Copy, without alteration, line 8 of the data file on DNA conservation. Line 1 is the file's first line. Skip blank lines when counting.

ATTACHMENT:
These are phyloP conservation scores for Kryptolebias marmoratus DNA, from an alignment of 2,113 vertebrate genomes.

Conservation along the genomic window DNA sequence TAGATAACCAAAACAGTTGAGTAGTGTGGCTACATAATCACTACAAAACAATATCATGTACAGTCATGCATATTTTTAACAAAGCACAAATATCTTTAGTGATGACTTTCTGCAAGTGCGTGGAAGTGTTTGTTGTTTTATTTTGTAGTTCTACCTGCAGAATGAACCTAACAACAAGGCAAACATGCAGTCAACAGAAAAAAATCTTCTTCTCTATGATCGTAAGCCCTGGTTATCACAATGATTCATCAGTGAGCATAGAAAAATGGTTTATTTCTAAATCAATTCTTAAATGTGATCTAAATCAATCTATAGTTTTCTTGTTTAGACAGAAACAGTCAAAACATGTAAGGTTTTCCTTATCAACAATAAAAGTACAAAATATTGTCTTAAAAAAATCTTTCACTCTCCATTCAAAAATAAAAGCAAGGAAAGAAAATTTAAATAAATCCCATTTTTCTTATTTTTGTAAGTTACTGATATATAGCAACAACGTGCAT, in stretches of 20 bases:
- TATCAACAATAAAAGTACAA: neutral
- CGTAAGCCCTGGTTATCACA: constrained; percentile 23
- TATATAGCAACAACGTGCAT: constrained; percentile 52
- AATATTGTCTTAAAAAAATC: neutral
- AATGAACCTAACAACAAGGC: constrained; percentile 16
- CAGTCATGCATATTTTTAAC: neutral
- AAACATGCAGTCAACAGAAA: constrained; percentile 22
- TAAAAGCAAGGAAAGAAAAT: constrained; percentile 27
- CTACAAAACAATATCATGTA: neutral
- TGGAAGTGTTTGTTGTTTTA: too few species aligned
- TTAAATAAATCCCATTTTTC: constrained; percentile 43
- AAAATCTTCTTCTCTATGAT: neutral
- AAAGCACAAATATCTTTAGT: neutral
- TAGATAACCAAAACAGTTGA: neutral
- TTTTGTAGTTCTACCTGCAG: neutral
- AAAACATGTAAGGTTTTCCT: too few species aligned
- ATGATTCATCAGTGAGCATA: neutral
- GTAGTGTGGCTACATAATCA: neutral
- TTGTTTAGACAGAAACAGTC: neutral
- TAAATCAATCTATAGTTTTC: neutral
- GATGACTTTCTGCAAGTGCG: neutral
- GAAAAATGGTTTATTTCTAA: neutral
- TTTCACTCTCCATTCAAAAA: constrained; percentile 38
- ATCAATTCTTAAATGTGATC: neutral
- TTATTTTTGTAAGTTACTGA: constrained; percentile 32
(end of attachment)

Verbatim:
- CAGTCATGCATATTTTTAAC: neutral